I have been driving past O.B.’s for many years, not knowing that it is the last remaining store in a failed expansion into the suburbs of Atlanta. Similar in a way to The Mad Italian and Old Hickory House, the large store in McDonough is the only thing remaining from an attempt at growing that just didn’t take. There used to be three more locations, including one further south down I-75 at that Tanger Outlet Mall in Locust Grove, and one in south Cobb County, near Mableton. This store was sold to a new owner in 2010, who renamed it J-Bones. Well, there’s something else to investigate further.
I first spotted O.B.’s in 2004. If you’re a longtime reader, and actually remember recurring jokes that have not recurred in many, many entries, you may recall that I regard 2004 as a mistake-filled year. One of the few things that I did that year that was not at all a mistake was popping down to visit a friend in Macon a few times, and I noticed the restaurant then. So this is slightly better than seven years now, and I finally stopped in. I plead “other barbecue restaurants” in my defense; the same exit (218) that a driver would take to get to O.B.’s would get you over to Southern Pit in the other direction, for example. Plus, you know, there were usually restaurants in Macon awaiting me.
At any rate, confirming that O.B.’s is one of the criminally few barbecue restaurants in middle Georgia that’s open on Sunday, it has been on the backlist for whenever travel plans forced us onto the road then. Our most recent visit to Saint Simons saw us coming home then, and so we stopped by for an early supper.
Travelers can’t help but notice O.B.’s, because they made the good choice, many years ago, to build on a frontage road parallel to I-75 and erect a huge, interstate-friendly tall sign. Many years ago, O.B.’s was called Outback’s, but apparently some legal grumbling came from the direction of that big chain restaurant, the one sponsors what I’d like to still call the Hall of Fame Bowl. (Similarly, the December 31st game in Atlanta is still called the Peach Bowl around my TV.) A bit of cheeky nose-thumbing comes from a slogan beneath the restaurant’s name: “Real Pit Out-n-Back.”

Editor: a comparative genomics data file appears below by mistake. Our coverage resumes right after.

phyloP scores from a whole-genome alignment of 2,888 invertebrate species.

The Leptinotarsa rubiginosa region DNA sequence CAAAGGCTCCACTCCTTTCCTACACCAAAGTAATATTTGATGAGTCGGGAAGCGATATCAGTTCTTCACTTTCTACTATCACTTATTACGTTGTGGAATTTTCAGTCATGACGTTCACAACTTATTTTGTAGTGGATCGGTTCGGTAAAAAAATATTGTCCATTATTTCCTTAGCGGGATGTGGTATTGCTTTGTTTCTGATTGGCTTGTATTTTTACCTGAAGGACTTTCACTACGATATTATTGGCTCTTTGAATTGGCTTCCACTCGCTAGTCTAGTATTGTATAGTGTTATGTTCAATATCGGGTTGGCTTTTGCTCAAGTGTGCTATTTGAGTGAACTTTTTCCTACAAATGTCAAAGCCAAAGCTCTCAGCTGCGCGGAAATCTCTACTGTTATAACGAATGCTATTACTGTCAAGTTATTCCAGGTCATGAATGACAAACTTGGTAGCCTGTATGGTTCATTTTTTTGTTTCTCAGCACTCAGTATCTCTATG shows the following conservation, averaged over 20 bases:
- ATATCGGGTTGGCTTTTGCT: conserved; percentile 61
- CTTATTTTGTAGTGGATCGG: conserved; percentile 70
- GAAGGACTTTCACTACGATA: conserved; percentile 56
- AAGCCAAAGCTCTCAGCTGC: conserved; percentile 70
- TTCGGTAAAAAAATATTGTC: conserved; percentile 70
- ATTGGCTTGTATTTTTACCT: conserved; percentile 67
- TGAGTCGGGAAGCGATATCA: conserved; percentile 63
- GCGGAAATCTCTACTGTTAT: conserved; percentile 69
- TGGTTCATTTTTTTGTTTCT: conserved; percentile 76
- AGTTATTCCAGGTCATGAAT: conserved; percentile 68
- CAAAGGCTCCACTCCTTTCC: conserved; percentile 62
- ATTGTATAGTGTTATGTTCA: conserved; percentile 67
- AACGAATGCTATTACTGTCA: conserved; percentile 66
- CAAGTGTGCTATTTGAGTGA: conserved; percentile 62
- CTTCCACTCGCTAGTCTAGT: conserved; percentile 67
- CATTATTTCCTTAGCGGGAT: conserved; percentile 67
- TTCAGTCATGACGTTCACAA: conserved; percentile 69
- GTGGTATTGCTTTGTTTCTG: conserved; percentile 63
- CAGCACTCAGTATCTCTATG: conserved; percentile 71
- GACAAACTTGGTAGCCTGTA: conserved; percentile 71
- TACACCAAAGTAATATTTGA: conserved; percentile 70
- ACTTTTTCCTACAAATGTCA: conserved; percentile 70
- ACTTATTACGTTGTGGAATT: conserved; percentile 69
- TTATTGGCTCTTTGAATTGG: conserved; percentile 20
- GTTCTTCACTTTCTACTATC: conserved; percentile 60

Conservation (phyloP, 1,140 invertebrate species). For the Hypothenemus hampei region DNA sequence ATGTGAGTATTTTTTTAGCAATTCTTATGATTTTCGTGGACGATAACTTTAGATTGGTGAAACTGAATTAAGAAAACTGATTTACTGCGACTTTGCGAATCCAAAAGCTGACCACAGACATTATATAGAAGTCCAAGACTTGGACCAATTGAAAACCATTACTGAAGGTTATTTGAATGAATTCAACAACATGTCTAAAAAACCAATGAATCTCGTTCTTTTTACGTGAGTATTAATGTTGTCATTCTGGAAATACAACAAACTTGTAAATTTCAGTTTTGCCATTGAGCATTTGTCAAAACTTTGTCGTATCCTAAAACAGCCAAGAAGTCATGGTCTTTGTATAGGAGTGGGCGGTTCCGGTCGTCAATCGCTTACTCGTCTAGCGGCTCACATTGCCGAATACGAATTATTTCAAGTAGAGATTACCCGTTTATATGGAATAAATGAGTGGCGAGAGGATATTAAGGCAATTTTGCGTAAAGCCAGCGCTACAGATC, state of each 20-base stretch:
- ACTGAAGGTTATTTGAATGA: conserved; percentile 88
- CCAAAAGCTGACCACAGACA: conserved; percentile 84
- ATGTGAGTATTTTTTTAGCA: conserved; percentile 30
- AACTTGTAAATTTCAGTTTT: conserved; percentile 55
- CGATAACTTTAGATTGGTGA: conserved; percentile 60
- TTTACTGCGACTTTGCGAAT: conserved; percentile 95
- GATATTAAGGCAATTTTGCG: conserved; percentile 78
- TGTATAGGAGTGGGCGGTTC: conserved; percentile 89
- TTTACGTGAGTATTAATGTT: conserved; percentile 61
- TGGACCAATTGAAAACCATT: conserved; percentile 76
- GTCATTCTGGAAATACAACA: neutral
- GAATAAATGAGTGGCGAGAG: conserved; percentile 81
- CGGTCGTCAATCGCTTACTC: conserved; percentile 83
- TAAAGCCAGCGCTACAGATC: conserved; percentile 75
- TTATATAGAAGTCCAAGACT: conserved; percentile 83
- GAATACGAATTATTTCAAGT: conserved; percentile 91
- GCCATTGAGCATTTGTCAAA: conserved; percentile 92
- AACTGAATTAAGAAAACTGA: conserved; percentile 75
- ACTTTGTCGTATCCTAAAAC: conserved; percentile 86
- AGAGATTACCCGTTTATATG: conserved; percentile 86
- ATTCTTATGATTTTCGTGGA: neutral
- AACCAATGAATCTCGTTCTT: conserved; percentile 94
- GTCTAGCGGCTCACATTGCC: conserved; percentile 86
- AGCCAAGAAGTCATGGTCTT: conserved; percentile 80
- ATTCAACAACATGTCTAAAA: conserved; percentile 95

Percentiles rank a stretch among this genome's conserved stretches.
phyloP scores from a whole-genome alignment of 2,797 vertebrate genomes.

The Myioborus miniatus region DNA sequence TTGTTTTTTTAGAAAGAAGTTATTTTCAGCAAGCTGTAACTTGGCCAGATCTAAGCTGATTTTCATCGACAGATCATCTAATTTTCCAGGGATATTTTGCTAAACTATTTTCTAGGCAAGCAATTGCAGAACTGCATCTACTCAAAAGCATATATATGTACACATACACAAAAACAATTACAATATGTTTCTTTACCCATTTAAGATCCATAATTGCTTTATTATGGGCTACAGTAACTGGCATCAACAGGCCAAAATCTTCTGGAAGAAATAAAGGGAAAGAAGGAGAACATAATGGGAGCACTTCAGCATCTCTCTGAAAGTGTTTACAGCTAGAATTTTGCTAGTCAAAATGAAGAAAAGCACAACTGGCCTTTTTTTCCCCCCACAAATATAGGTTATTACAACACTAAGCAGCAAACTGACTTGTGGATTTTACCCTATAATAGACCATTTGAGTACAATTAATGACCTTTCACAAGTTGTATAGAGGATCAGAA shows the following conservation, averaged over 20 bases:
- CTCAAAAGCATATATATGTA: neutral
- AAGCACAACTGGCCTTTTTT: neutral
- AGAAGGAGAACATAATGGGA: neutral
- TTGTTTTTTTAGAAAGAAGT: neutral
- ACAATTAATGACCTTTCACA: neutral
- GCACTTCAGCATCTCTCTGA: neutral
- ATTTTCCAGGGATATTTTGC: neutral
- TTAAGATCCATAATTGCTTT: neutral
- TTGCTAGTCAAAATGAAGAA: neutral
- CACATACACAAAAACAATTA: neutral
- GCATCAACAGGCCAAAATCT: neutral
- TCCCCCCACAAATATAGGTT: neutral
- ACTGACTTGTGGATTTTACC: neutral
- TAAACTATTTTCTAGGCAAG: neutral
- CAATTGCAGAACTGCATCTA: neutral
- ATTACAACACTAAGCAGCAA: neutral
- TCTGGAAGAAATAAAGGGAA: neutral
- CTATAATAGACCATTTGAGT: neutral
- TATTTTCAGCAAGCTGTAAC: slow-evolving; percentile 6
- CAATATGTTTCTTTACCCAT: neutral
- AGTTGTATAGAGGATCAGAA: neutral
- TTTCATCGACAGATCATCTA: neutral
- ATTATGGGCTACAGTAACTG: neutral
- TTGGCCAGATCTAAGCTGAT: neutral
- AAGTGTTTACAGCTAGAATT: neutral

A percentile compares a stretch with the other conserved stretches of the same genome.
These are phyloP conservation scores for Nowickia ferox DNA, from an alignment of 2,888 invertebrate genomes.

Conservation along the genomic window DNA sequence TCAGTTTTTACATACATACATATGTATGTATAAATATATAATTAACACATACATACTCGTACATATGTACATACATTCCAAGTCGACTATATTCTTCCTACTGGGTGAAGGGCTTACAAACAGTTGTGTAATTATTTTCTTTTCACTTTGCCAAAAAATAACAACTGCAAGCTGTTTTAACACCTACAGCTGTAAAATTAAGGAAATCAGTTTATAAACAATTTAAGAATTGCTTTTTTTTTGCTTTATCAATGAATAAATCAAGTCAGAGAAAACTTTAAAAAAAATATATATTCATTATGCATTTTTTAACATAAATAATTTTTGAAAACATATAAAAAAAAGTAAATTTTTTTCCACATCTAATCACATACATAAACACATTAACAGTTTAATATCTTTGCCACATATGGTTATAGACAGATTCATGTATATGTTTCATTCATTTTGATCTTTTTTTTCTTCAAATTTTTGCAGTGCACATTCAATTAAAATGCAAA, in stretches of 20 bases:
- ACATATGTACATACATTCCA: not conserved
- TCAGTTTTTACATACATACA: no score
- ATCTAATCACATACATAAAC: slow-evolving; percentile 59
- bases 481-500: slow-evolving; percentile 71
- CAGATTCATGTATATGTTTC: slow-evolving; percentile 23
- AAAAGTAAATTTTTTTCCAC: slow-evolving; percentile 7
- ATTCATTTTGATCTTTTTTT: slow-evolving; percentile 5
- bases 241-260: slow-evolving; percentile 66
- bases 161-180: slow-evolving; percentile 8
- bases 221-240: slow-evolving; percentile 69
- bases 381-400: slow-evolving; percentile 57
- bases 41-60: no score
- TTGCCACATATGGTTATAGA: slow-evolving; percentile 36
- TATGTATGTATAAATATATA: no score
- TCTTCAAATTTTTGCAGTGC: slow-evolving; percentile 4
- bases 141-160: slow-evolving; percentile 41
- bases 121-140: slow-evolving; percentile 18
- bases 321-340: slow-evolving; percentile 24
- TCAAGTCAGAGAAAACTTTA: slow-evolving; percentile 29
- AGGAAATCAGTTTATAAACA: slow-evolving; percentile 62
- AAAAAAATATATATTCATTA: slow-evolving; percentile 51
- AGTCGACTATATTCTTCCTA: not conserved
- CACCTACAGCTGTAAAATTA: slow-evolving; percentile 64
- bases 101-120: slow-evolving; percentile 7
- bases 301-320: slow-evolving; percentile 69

Inside, it’s really not possible to eat without getting the vibe that this restaurant’s glory days are behind it. It’s nowhere as bleak and decrepit as Dunwoody’s Old Hickory House, mercifully, but it was only a fifth and maybe a quarter full on a Sunday evening. There were several young servers around, being a little bored and idle. The bright, shiny, corporate-designed menus really drive home the point that this place used to have fellow stores. I’m not sure what this place did wrong, because the food is really quite good. Many places around Atlanta have made a bid for expansion, and I think the pork here was certainly good enough to warrant the effort. Perhaps the other stores were just mismanaged or something, because this isn’t at all bad.
I just had a pork sandwich on Texas toast. This comes with lettuce, tomato and onion, and of course, these aren’t necessary for a barbecue sandwich, but I figure I needed some vegetables. Honestly, this was the least of the three barbecue meals that we had that weekend, following Southern Soul and Smokin Pig, but that’s not a fair comparison, because those other two places were downright amazing.
The meat here was smoky and juicy and stood out as better than many other places that I have tried. The beans were good, and the Brunswick stew was quite excellent. I can’t honestly rave about it quite as much as 3rd Degree Berns, one of my absolute favorite barbecue writers, did, but it’s nevertheless very good stew. The three table sauces are all variations of the same somewhat thick brown tomato-vinegar-pepper mixture, in mild, sweet and hot versions.
Was it worth a seven year wait? Probably not, and some grouchy online reviews suggest that this pretty good meal was even better years ago. Did O.B.’s take their eye off the ball when they expanded, or have things improved again now that they have consolidated from four locations to one? I’m not certain, but I’m glad this is available for travelers to find so easily. Honestly, if you’ve only time for a quick stop just off the exit ramp without a lot of detour and hunting, then I can’t think of a better place right by the highway between Atlanta and Macon. I hope that they weather their downsizing well enough to last a lot longer.
Other blog posts about O.B.’s: